SACRAMENTO COUNTY, Calif. — There are new guidelines for elections observers amid the coronavirus pandemic in Sacramento County.
The ABC10 Voter Access Team has what voters need to know when it comes to poll watching and voter intimidation.
In Sacramento County, members of the public are welcome to observe the electoral process up close. That's also called "poll watching," and it is legal. However, it isn't an open invitation. There are strict rules and additional safety guidelines to follow this year. Due to the pandemic, this year space will be limited. Election observers must make an appointment, check-in, wear a mask, and be socially distant at all times. Walk-ins will not be permitted.
Public participation is part of maintaining election integrity. Poll watchers can flag potential problems and make challenges to the process to ensure a fair election.
In recent months, President Donald Trump has increased messaging for people to poll watch. During the first presidential debate, he said, "I'm urging my supporters to go into the polls and watch very carefully because that's what has to happen."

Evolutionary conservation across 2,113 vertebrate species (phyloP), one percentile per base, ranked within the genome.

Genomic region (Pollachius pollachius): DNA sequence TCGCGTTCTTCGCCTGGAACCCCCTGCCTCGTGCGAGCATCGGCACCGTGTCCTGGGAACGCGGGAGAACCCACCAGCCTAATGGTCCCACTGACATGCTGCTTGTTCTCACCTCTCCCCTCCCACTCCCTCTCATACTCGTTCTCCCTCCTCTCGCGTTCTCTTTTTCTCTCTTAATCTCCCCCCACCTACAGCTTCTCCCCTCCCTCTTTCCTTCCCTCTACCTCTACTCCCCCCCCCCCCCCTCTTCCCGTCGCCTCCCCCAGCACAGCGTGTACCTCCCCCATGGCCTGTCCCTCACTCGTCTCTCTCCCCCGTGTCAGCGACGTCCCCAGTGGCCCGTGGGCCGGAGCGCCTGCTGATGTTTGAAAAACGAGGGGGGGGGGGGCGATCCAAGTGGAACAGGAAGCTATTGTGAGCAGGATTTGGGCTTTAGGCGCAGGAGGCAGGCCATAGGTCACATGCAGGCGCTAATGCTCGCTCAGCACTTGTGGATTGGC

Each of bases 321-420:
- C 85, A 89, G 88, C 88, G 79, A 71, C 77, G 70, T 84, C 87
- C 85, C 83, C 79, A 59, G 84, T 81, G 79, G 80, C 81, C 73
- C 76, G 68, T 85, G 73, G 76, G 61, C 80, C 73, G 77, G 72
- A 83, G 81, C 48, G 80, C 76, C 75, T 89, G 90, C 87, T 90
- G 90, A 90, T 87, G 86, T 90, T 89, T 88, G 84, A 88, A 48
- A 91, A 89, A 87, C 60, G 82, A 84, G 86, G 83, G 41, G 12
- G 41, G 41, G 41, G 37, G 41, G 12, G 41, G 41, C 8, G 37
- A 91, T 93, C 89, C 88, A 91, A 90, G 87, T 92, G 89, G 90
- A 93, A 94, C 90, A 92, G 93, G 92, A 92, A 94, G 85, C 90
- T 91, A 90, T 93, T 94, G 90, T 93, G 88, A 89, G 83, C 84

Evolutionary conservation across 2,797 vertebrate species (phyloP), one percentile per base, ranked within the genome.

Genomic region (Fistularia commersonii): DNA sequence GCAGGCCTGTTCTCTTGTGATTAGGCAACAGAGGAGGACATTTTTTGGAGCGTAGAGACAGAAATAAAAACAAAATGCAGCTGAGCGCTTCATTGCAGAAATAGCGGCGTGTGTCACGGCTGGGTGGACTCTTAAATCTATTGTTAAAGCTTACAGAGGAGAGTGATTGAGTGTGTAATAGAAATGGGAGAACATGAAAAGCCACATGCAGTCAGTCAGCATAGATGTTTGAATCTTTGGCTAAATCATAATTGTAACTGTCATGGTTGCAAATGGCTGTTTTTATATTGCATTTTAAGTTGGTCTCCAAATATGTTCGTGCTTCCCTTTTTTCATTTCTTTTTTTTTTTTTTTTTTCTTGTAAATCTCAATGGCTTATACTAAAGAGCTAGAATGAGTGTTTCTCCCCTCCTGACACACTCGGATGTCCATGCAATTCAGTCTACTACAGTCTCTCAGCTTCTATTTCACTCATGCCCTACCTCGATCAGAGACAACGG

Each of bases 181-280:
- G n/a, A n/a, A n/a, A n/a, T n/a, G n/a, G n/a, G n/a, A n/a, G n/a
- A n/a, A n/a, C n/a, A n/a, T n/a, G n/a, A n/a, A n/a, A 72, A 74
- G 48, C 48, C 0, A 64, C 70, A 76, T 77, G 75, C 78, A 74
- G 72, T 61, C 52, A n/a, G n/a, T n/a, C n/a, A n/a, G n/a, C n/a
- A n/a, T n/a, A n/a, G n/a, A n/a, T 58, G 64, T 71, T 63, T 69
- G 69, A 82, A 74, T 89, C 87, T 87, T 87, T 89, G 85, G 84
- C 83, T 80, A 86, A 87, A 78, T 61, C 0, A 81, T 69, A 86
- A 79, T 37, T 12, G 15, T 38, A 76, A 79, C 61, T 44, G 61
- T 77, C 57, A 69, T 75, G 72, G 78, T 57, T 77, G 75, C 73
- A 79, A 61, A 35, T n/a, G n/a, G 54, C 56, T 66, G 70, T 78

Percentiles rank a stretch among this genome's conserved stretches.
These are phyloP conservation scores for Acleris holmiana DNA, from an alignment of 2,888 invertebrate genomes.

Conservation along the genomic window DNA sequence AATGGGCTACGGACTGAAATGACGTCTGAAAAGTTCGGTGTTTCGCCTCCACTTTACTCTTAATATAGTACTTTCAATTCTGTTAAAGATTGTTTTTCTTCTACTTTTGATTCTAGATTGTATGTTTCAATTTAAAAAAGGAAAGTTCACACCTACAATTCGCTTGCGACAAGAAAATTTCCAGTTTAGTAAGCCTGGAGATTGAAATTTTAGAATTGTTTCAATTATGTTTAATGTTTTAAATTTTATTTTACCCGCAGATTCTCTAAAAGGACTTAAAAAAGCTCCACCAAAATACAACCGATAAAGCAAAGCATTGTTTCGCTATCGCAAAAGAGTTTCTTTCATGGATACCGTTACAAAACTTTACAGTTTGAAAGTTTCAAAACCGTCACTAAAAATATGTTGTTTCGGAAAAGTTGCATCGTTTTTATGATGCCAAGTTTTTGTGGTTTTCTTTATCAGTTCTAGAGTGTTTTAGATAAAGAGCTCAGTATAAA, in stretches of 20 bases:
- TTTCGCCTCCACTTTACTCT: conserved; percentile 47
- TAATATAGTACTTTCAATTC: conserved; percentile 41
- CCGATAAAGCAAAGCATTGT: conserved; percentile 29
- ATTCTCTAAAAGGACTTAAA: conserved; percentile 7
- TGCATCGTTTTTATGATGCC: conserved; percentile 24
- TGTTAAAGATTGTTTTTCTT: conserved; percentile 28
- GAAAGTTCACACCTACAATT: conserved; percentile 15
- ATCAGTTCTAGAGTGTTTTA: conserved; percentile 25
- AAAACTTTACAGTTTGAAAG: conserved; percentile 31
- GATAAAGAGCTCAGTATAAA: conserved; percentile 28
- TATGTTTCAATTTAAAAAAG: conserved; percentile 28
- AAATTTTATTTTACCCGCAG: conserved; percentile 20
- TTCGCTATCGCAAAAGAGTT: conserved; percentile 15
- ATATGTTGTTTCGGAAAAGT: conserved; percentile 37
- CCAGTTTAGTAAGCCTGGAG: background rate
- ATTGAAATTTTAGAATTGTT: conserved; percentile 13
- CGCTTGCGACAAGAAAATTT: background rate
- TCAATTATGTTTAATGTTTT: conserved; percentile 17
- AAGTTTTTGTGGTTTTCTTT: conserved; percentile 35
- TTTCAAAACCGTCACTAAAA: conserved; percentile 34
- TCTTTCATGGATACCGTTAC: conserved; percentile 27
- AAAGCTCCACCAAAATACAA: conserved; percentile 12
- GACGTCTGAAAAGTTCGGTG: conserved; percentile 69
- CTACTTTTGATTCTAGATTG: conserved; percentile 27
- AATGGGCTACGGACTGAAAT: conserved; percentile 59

Some election law experts worry Trump's recent messages could be misconstrued and fuel voter intimidation.
Mary-Beth Moylan of the McGeorge School of Law said there are established rules for election observation that must be followed.
"I do worry a little bit about people who haven't read the elections code or haven't read the guidance [from] the Secretary of State and [are] going to the polls because they might not know what they're not allowed to do," Moylan said.
Failure to do abide by the rules, and slipping over from poll watching to voter intimidation can result in fines and jail time, Moyland said.
"People are allowed to observe the electoral process as it happens, but they aren't allowed to interfere with the process," Moylan said.
In Sacramento County, observers are prohibited from discussing politics, bringing in recording devices, touching ballots, or making physical contact with poll workers, among many other rules.
Elections officials say anyone who engages in voter intimidation or electioneering will be escorted off the premises.
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